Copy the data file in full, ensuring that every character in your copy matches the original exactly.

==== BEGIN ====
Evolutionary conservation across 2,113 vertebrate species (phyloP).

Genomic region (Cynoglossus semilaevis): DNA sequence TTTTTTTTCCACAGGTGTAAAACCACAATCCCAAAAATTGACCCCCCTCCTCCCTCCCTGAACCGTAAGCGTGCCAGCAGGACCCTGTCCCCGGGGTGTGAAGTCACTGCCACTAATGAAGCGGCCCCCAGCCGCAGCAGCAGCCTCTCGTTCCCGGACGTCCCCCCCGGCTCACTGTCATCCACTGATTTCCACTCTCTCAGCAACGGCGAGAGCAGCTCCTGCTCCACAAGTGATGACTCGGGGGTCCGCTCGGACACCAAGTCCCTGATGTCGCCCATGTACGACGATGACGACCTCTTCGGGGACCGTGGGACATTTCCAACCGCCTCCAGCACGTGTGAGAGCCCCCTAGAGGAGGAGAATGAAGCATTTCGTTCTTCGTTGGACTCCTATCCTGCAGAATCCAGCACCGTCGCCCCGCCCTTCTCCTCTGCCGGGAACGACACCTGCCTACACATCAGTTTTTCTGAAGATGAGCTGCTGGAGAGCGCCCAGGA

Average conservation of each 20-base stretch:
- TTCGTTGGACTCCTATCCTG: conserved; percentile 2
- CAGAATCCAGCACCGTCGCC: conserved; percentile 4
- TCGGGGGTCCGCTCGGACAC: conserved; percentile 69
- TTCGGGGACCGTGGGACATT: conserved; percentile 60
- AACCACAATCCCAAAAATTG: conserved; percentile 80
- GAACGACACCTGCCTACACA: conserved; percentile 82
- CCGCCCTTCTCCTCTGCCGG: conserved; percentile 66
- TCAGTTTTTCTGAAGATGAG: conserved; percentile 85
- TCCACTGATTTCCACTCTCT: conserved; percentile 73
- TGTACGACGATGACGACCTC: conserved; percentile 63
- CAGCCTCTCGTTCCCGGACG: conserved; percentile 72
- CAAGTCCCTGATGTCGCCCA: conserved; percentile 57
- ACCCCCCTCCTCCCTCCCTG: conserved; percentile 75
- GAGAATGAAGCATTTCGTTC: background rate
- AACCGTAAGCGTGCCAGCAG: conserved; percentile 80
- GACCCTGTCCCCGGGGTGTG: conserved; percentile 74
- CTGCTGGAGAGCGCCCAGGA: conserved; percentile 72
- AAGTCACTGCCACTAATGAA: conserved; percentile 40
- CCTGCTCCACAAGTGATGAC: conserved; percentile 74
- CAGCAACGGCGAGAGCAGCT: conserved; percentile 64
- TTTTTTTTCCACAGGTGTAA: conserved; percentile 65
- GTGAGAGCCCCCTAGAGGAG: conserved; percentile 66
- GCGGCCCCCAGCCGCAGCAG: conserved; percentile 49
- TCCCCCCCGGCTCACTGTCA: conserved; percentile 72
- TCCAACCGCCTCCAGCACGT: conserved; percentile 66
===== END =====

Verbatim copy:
Evolutionary conservation across 2,113 vertebrate species (phyloP).

Genomic region (Cynoglossus semilaevis): DNA sequence TTTTTTTTCCACAGGTGTAAAACCACAATCCCAAAAATTGACCCCCCTCCTCCCTCCCTGAACCGTAAGCGTGCCAGCAGGACCCTGTCCCCGGGGTGTGAAGTCACTGCCACTAATGAAGCGGCCCCCAGCCGCAGCAGCAGCCTCTCGTTCCCGGACGTCCCCCCCGGCTCACTGTCATCCACTGATTTCCACTCTCTCAGCAACGGCGAGAGCAGCTCCTGCTCCACAAGTGATGACTCGGGGGTCCGCTCGGACACCAAGTCCCTGATGTCGCCCATGTACGACGATGACGACCTCTTCGGGGACCGTGGGACATTTCCAACCGCCTCCAGCACGTGTGAGAGCCCCCTAGAGGAGGAGAATGAAGCATTTCGTTCTTCGTTGGACTCCTATCCTGCAGAATCCAGCACCGTCGCCCCGCCCTTCTCCTCTGCCGGGAACGACACCTGCCTACACATCAGTTTTTCTGAAGATGAGCTGCTGGAGAGCGCCCAGGA

Average conservation of each 20-base stretch:
- TTCGTTGGACTCCTATCCTG: conserved; percentile 2
- CAGAATCCAGCACCGTCGCC: conserved; percentile 4
- TCGGGGGTCCGCTCGGACAC: conserved; percentile 69
- TTCGGGGACCGTGGGACATT: conserved; percentile 60
- AACCACAATCCCAAAAATTG: conserved; percentile 80
- GAACGACACCTGCCTACACA: conserved; percentile 82
- CCGCCCTTCTCCTCTGCCGG: conserved; percentile 66
- TCAGTTTTTCTGAAGATGAG: conserved; percentile 85
- TCCACTGATTTCCACTCTCT: conserved; percentile 73
- TGTACGACGATGACGACCTC: conserved; percentile 63
- CAGCCTCTCGTTCCCGGACG: conserved; percentile 72
- CAAGTCCCTGATGTCGCCCA: conserved; percentile 57
- ACCCCCCTCCTCCCTCCCTG: conserved; percentile 75
- GAGAATGAAGCATTTCGTTC: background rate
- AACCGTAAGCGTGCCAGCAG: conserved; percentile 80
- GACCCTGTCCCCGGGGTGTG: conserved; percentile 74
- CTGCTGGAGAGCGCCCAGGA: conserved; percentile 72
- AAGTCACTGCCACTAATGAA: conserved; percentile 40
- CCTGCTCCACAAGTGATGAC: conserved; percentile 74
- CAGCAACGGCGAGAGCAGCT: conserved; percentile 64
- TTTTTTTTCCACAGGTGTAA: conserved; percentile 65
- GTGAGAGCCCCCTAGAGGAG: conserved; percentile 66
- GCGGCCCCCAGCCGCAGCAG: conserved; percentile 49
- TCCCCCCCGGCTCACTGTCA: conserved; percentile 72
- TCCAACCGCCTCCAGCACGT: conserved; percentile 66